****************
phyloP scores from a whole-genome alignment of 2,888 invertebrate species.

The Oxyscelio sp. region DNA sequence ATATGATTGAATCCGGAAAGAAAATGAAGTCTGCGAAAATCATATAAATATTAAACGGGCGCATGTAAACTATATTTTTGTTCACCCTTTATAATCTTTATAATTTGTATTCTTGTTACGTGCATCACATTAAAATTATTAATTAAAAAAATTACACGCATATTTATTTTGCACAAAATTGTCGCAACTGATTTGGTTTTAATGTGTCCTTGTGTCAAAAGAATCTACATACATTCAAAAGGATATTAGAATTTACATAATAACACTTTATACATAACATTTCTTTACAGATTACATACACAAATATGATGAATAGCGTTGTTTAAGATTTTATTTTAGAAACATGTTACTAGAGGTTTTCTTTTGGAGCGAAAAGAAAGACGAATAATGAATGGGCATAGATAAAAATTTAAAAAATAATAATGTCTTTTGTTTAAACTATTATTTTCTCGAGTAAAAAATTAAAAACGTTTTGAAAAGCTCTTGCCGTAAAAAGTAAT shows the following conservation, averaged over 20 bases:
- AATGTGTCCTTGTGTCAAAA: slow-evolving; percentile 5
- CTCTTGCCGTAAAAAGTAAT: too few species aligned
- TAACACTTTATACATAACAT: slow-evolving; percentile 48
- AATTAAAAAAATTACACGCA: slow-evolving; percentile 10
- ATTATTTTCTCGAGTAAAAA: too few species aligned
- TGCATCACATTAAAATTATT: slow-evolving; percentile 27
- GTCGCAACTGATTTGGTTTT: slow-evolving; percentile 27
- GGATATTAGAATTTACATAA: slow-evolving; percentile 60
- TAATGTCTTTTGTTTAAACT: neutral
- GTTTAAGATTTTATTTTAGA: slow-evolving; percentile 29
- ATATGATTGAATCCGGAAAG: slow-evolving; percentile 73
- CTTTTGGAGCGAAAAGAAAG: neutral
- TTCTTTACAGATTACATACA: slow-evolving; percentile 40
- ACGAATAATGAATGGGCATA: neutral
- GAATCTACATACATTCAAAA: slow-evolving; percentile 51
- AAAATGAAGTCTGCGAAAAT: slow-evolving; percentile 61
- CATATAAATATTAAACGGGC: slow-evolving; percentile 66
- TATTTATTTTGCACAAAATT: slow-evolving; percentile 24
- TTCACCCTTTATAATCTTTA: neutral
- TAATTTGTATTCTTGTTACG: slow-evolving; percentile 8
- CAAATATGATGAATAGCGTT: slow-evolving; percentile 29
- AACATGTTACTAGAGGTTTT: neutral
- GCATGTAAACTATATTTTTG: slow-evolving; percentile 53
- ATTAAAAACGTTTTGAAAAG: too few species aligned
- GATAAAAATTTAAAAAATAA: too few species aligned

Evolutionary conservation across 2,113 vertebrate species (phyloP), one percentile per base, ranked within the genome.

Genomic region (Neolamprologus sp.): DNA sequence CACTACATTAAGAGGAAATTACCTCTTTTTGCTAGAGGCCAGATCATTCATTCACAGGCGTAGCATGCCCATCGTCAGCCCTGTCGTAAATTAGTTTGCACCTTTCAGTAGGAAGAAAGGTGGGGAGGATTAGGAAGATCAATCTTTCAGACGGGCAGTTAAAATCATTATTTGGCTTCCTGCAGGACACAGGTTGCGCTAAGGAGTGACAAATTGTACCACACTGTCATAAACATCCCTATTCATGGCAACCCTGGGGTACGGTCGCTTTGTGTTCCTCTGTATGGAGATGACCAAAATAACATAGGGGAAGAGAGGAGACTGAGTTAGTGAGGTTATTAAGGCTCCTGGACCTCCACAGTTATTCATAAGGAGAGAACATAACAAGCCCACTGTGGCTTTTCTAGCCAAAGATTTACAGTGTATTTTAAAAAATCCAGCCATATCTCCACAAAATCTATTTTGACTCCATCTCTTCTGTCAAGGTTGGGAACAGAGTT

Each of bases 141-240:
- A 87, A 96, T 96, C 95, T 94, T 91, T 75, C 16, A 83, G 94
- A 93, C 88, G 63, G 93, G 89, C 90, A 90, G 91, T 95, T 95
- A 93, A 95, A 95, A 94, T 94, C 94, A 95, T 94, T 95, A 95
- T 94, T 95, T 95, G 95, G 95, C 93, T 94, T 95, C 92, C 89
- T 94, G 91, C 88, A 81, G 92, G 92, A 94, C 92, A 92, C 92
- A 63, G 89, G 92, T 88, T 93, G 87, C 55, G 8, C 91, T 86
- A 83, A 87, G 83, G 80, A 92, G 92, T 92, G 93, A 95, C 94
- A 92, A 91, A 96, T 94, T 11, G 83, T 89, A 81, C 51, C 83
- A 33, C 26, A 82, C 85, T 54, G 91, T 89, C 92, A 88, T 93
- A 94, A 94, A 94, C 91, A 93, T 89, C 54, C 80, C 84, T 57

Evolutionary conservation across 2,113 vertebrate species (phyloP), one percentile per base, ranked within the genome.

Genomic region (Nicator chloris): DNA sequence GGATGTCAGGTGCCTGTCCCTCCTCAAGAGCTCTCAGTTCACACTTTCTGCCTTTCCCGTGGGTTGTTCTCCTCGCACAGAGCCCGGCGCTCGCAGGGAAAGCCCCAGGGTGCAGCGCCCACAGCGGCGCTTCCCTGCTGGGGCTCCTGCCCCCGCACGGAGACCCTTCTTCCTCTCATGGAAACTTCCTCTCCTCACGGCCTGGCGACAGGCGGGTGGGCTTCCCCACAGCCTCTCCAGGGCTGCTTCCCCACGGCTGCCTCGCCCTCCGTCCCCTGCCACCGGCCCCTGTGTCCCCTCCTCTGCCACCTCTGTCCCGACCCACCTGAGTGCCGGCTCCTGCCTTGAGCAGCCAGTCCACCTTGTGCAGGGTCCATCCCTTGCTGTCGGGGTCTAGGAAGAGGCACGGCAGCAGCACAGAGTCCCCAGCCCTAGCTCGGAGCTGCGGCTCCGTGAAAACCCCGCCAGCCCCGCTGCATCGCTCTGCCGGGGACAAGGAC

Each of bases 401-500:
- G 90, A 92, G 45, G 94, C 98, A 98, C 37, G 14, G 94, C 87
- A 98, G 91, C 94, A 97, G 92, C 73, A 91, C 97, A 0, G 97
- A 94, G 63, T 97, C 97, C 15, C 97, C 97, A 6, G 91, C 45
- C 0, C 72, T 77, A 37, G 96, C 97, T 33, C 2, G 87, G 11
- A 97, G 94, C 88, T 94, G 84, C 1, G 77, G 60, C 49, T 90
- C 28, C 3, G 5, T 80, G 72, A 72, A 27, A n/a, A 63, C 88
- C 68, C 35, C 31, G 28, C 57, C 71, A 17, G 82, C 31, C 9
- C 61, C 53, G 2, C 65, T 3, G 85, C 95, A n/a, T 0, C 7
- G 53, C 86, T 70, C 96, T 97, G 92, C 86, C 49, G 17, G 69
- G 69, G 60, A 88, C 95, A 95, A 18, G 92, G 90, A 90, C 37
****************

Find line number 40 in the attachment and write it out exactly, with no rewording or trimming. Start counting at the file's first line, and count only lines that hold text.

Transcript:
- A 94, A 94, A 94, C 91, A 93, T 89, C 54, C 80, C 84, T 57